As a native speaker of German, I am looking forward to impart cultural knowledge to the students in a very authentic way and I would like to raise their cultural awareness and sensitivity.  Furthermore I want to convey my passion for learning languages and doing sports.  Maybe I can get some of the kids to kick the soccer ball around with me every once in a while too!

ConstantinMSL Fall Intern: Constantin Wollin

Classrooms:  Middle and High School German classes

My name is Constantin Wollin and I’ll be your new intern.  I’m from Kiel, Germany and I’m really excited to be working with everyone at Milwaukee School of Languages.  Friends and people from home call me Conny or Con as a nickname, but I’m opened-minded for new name-creations. Otherwise you can of course just speak to me as Constantin, or Herr Wollin in the classroom.

I was born in Dresden, April 1991, but soon moved to Bremen in the northwest of Germany.  I grew up there until I was 9 years old, when my parents decided to move from the city to the countryside. So I continued life in Stuhr, which is located to the southeast of Bremen and hence belongs to another Bundesland: Niedersachsen (Lower Saxony).  I enjoyed a really good and natural time of more than 10 years in Stuhr and also finished secondary school there in 2010.

As I could never live without physical exertion, I started swimming at a really young age.  This is just one of the best endurance sports in the world.  No water, no me.  But as a German, of course I can’t deny my addiction to football (or soccer as Americans call it).  Although I never went to a club, I always loved to go kick the ball with friends on the street or just different parks.  I also enjoy volleyball, bike riding, gymnastics, climbing and athletics as some of my favorite activities.

My other hobbies are meeting up with friends, listening and producing music as well as reading a good book or watching a movie.

After school I took a gap year and accomplished a voluntary service in Melbourne, Australia at a Rudolf Steiner School (in German: Waldorfschule). Luckily, I was given the option to use this service as a replacement for the, at that time, still existing mandatory military duty in Germany.  Back in Germany, I started studying History and English in Kiel in 2011, far up north at the Baltic Sea. Due to my dedication to sports, I later switched from History to Physical Education. During the summer holidays, I often took the chance to do some holiday job activities in a few hotels as a children’s animator and entertainer.  Last year for example, I worked in Mallorca, Spain as a swimming coach in a holiday resort.  The coaching experience needed for that I earlier gained from my home swimming club, which really helped me a lot!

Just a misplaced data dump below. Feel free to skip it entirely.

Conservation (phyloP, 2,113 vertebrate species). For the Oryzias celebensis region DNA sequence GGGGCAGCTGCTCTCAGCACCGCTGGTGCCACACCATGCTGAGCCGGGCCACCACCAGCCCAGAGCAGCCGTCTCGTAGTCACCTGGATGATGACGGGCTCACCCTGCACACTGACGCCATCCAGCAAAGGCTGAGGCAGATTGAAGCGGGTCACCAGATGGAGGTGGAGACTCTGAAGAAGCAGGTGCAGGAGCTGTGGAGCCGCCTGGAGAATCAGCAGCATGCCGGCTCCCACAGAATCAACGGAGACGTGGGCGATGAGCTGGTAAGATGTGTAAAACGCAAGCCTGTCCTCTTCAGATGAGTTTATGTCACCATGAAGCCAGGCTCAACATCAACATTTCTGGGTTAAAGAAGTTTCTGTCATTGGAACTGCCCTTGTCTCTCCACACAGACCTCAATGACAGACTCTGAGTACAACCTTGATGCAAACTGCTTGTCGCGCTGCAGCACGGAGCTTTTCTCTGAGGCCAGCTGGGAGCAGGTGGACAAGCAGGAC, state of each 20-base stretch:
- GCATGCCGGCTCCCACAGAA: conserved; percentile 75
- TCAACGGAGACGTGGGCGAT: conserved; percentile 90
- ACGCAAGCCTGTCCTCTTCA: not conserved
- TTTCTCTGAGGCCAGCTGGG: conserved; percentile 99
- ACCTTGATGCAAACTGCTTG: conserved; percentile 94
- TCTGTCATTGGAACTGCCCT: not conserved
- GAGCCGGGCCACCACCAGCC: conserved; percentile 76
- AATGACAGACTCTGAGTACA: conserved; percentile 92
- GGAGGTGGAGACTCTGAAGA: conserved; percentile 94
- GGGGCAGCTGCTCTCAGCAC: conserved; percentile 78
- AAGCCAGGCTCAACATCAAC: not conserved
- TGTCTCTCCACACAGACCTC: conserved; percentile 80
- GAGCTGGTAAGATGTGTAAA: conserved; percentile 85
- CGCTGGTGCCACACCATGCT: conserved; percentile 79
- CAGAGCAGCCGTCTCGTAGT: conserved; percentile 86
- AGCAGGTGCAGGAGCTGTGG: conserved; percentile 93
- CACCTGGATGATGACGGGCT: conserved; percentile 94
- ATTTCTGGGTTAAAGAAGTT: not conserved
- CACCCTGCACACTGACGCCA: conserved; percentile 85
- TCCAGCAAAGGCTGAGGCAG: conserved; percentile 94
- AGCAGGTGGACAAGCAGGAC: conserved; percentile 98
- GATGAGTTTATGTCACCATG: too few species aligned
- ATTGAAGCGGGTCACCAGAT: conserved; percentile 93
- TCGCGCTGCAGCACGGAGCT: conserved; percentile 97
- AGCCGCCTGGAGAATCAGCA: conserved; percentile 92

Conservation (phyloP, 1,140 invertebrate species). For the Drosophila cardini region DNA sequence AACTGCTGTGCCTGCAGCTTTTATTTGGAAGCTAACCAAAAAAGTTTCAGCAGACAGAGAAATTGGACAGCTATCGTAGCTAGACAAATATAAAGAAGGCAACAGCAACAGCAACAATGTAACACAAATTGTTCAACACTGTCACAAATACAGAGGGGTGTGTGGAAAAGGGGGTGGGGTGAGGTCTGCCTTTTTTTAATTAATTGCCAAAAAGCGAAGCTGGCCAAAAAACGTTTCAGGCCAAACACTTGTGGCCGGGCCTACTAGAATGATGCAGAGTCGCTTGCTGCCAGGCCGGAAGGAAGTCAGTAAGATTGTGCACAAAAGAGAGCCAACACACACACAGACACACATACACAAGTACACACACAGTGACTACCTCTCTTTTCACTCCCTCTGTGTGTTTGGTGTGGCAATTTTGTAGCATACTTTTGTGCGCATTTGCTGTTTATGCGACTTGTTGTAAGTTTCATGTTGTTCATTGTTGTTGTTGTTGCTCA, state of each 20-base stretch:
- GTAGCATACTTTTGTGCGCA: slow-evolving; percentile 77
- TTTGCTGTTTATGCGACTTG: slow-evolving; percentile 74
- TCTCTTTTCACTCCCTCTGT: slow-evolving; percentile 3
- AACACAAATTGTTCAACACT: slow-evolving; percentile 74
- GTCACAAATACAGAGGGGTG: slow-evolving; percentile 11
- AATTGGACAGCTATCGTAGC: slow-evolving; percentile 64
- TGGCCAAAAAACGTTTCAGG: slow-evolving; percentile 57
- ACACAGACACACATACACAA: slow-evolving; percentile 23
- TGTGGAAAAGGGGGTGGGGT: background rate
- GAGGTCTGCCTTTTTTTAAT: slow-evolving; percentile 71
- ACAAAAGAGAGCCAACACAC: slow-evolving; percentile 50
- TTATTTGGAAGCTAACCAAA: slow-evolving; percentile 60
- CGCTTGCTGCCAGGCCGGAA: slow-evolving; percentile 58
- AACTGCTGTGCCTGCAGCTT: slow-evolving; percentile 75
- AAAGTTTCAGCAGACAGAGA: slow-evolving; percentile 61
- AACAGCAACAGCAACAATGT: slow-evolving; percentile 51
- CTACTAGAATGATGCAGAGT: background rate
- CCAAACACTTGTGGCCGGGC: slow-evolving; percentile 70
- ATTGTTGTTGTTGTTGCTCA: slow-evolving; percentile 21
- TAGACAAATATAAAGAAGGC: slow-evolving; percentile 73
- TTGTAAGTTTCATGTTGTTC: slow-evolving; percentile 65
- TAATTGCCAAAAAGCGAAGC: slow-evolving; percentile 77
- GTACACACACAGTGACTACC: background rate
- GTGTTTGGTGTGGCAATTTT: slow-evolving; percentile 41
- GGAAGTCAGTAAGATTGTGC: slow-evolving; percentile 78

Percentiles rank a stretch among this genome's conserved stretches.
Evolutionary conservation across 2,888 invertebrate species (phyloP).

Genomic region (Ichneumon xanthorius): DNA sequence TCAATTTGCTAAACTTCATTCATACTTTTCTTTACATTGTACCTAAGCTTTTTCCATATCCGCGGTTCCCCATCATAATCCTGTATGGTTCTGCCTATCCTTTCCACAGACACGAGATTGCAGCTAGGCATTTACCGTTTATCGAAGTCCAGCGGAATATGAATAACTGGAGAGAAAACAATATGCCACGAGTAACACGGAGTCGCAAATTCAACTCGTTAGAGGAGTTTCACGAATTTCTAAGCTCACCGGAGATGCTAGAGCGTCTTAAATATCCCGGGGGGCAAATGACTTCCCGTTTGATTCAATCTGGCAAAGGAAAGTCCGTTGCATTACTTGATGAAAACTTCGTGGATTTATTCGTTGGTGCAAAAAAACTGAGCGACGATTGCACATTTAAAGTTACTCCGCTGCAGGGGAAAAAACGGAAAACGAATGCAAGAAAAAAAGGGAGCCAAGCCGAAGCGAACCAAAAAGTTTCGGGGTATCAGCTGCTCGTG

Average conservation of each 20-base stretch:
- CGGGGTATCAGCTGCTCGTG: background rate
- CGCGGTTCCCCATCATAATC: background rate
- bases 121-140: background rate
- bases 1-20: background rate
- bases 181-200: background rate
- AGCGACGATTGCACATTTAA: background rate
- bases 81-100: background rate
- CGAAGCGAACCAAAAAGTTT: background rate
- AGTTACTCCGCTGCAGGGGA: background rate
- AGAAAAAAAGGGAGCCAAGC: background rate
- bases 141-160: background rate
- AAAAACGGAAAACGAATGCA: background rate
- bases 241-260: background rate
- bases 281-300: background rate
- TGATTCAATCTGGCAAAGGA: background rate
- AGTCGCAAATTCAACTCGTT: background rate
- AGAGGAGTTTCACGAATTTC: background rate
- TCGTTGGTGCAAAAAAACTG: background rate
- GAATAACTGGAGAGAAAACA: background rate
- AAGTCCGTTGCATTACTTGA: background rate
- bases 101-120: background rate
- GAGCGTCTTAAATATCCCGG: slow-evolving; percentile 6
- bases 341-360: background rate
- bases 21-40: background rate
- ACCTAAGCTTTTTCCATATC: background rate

Next chapter: Milwaukee, Wisconsin, USA! I really hope that I’ll get along with my host family, Stephen and Jen Bjork and the boys, the German teacher’s, Frau Morgan, Frau Nill and Frau Lohman, the rest of the MSL staff and most of all, all the students at MSL!


Maciver Institute Report

Maciver Logo

New Report Cards Show Most Milwaukee Schools Still Struggling

by Christian D’Andrea
MacIver Institute Education Policy Analyst

The 2013-14 Wisconsin School Report Cards have been released, and only one district in the state earned a “Fails to Meet Expectations” grade. That was Milwaukee, where 47 schools fell below the 53-point cutoff for a passing grade in the third year of the state’s measurements. More than one in three MPS schools failed to meet Wisconsin standards during the prior school year…

This was the third year that data was reported for the state’s School Report Cards. These grades are based on student performance in grades 3-10 in four different categories. Those are: student achievement, student growth, closing gaps, and postsecondary readiness. Schools are also subject to deductions from their overall score if they fail to meet state benchmarks for attendance, test participation, and dropout rates…

The only school in the city that was given the equivalent of an “A” grade – a score of 83 or higher – came from Milwaukee’s independent 2R charters. The Downtown Montessori Academy earned a score of 84.7 for 2013-14. That number was 3.7 points higher than the next closest school, the Milwaukee German Immersion School [emphasis added].

Report Cards

While the German Immersion School’s 2014 score was a bright spot for traditional MPS schools [emphasis added], the school’s performance was far from a common occurrence in the district. Only 4.5 percent of the district’s schools earned “A” or “B” grades…

Full Article here.

International Expert Workshop: STEM Subjects

STEM-Subjects-WorkshopInternational Expert Workshop for German as a Foreign Language for the STEM Subjects

Herr Piwek, an MGIS teacher, was invited to participate in an international expert workshop at the Universität Leipzig in Germany this summer. He was one of 43 teachers from the U.S. , Germany, and Switzerland who discussed how to connect the teaching of the German language with the teaching of science, technology, engineering, and mathematics, the so-called STEM subjects.
It is estimated that there will be more than 1.2 million job openings in the United States in STEM-related occupations by 2015, but that there will be too few qualified college graduates to fill these careers. By encouraging our students to develop interests in these subjects together with their German language skills, we not only help the United States to remain globally competitive, but also provide them with the foundations for a fulfilling and rewarding career.
This symposium was a first step to learn about cross-curricular approaches, the foundations of teaching and learning, materials, and assessments of STEM subjects in a German language program. Herr Piwek facilitated a section on learning materials at this workshop, and he is grateful for the support the German Immersion Foundation provided to partially pay for his participation in this professional learning opportunity.